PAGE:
The content of this page is only for informational purposes and is not intended, expressly or by implication, as a guarantee of employment or salary, which vary based on many factors including but not limited to education, credentials, and experience. Alliant International University explicitly makes no representations or guarantees about the accuracy of the information provided by any prospective employer or any other website. Salary information available on the internet may not reflect the typical experience of Alliant graduates. Alliant does not guarantee that any graduate will be placed with a particular employer or in any specific employment position.
Why Give Love Away
Valentine’s Day is often focused on receiving love—cards, flowers, gifts—grand gestures of another’s love and affection. But, instead of those gestures, I would like to shift the focus to giving love away on Valentine’s Day, or being the giver of love. While there are huge expectations, excitement, and disappointments related to Valentine’s Day, why not instead be the giver of love this year and set your goal on touching as many people in your life as you can? This can be loved ones, family members, friends, acquaintances, even a stranger. Give it away! And give it away generously!
While giving away love is definitely good for your relationships, it is also good for your overall health and well-being. In the Harvard Study of Adult Development which followed Harvard undergraduate males for almost 80 years, the study found that love is a key ingredient to a happy and satisfied life. It wasn’t about money or power, but significant relationships and connections appeared to be very important in one’s happiness and life satisfaction. It also found that close relationships serve as a protective factor against stress as well as mental and physical decline.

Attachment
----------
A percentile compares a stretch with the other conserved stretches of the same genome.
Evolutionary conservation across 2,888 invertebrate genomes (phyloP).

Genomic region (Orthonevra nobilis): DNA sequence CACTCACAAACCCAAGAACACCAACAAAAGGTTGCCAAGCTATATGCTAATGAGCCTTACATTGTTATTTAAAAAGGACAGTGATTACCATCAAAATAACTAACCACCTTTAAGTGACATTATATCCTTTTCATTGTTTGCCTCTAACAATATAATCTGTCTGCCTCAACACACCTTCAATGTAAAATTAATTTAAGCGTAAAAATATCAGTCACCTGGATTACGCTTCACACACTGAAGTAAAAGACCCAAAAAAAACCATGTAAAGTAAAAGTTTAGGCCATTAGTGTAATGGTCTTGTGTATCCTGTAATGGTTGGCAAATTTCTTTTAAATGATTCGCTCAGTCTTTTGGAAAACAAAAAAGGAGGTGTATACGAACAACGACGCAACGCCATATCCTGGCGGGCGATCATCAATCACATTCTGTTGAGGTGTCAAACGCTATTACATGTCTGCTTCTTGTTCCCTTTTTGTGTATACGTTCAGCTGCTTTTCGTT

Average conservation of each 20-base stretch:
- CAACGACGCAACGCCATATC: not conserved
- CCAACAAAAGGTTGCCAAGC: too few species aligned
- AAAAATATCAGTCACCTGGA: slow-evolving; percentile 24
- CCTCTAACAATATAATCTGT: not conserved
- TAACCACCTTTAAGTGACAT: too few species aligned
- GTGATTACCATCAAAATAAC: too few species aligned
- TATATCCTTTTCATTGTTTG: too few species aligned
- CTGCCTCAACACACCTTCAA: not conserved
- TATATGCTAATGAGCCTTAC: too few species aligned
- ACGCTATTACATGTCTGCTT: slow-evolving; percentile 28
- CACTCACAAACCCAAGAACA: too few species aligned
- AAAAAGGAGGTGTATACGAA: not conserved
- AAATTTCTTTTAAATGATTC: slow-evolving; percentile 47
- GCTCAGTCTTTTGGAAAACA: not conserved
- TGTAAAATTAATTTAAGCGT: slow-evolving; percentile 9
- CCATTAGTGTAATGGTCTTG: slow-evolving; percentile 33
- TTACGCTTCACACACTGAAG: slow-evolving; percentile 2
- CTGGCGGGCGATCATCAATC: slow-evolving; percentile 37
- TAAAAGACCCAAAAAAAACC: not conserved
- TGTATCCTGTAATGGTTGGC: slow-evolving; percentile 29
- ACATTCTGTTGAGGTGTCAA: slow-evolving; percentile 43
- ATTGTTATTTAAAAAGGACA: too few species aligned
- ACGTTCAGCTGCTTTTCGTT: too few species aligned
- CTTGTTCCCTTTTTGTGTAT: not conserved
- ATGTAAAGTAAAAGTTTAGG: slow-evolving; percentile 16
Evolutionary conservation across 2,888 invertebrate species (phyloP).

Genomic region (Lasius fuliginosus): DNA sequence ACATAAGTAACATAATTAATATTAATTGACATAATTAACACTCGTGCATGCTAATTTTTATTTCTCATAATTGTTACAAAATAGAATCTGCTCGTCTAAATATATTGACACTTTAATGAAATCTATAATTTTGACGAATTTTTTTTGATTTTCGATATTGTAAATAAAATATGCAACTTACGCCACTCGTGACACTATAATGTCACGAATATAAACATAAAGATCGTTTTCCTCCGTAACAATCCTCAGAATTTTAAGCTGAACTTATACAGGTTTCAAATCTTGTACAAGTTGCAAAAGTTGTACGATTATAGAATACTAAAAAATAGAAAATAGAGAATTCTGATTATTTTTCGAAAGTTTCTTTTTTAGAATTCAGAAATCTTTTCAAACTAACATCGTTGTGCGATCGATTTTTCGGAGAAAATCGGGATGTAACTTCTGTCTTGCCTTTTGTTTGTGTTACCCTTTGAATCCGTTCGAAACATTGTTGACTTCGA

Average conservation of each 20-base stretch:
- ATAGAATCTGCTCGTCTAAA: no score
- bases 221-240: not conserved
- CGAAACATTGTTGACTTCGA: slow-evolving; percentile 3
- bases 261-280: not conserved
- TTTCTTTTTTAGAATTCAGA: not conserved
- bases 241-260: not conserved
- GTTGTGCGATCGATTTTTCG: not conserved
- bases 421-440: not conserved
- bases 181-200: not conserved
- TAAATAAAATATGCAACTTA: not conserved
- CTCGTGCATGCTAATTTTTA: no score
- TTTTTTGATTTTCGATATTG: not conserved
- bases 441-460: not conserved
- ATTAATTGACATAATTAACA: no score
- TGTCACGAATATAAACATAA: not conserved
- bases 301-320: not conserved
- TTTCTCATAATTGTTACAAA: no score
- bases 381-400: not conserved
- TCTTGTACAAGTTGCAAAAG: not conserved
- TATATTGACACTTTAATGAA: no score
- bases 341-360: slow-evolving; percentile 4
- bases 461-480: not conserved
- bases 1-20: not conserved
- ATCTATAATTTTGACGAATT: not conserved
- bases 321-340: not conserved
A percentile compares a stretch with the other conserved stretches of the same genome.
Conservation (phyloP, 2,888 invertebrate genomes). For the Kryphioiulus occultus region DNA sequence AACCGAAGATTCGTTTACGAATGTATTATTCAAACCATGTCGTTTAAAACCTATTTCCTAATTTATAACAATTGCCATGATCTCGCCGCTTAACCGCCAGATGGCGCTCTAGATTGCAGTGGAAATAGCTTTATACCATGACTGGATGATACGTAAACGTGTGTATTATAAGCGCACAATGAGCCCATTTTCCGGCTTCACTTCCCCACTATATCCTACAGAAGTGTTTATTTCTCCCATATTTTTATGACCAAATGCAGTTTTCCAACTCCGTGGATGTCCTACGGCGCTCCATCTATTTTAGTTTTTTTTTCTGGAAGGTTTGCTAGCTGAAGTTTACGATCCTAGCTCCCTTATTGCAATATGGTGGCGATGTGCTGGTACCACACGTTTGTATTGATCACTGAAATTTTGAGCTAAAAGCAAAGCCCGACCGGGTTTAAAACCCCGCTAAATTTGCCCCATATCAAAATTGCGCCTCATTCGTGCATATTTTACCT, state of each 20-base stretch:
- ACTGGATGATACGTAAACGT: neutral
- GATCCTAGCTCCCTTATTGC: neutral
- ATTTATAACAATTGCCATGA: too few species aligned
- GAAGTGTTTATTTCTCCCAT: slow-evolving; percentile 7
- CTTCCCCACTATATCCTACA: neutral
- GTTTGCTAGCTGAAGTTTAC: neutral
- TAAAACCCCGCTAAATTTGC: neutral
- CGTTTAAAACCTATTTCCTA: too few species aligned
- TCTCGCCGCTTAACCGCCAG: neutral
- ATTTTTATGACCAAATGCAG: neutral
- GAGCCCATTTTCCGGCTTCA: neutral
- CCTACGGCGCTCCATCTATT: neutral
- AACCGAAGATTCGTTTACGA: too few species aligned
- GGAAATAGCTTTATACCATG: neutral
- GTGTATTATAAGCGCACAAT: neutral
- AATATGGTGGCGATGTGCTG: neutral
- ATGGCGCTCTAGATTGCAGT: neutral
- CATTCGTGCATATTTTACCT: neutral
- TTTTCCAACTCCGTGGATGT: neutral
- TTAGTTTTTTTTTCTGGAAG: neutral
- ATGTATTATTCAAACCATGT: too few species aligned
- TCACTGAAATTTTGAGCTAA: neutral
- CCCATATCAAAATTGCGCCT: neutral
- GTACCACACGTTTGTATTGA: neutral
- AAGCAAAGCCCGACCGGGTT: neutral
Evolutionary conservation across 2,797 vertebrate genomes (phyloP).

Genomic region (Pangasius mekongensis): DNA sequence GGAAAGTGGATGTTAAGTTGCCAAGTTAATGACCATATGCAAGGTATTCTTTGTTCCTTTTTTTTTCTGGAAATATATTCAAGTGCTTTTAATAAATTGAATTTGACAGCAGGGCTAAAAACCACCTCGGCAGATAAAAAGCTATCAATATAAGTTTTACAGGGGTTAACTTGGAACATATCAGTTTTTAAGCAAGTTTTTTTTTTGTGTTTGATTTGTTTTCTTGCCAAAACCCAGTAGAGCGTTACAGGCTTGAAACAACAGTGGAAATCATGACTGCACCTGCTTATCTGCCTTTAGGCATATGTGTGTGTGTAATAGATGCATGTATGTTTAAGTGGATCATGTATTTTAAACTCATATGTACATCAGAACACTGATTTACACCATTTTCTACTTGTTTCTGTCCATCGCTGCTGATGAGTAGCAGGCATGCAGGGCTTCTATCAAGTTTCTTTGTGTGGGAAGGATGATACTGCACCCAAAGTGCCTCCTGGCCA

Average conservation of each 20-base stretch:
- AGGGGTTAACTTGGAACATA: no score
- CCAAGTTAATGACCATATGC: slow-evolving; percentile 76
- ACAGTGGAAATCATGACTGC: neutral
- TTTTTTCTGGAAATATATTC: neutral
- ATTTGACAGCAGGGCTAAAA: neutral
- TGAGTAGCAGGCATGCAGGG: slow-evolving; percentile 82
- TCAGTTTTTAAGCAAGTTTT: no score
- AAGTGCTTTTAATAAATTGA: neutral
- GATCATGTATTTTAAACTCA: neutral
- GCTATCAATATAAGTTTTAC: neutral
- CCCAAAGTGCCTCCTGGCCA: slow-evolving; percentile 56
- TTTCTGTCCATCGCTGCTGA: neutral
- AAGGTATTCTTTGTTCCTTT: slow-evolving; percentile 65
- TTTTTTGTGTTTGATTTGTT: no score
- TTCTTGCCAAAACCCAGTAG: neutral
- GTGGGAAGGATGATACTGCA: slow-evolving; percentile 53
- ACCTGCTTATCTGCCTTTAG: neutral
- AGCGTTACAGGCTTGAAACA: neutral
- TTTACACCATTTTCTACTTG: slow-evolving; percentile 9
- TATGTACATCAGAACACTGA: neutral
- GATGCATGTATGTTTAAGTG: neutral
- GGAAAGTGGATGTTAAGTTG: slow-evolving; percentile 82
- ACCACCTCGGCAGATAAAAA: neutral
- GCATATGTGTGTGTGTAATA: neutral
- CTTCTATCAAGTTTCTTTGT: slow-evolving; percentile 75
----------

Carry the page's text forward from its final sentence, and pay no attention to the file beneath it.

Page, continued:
Giving Love Away as Therapy
This finding is not that surprising as this is the very basis of different psychological approaches such as marriage and family therapy (MFT). Marriage and family therapy believes that dysfunction is due to problematic relationships in one’s life and difficulties in interpersonal relations. Further, a major focus of therapy is often on issues related to relationships and interactions with others, whether that is with a parent, spouse/partner, child, family member, boss, co-worker, or others, and the therapeutic relationship is often an initial area where the reparative work begins. It is believed that we yearn for connection to others and is a basic human need similar to food, clothing and shelter.
How To Give Love Away
So, what are some things you can do to give away your love and sustain those close relationships?
Reach out. Whether it is in person or by text, e-mail, or phone, connect with one, two, or more individuals this year. Simply connect. It is so easy with all of our technological advances and only takes a few seconds to do. Perhaps even set a time where you will be able to spend together and strengthen the bonds that you already have.
Be appreciative. I think that most people like to be appreciated and acknowledged for who they are, what they do, or just because they have touched you in some way. Those small kindnesses go a long way in nurturing and sustaining meaningful relationships.
Bonding through food. For many cultures, food is often a center for rituals and gatherings, as well as being considered a gift of love and care from the person who is preparing it or giving it. The time and effort in preparing the food and spending the time “to break bread” together can be another way to connect and nurture those who we care about.
In the end, it seems that life is more about the people and relationships in our lives. Why not make this Valentine’s Day be about connecting with the people that you care about and letting them know they are being thought about this Valentine’s Day? Simply giving love away.
This Guest Author Blog was written by CSPP Associate Dean of Academic Affairs, Dr. Debra Kawahara.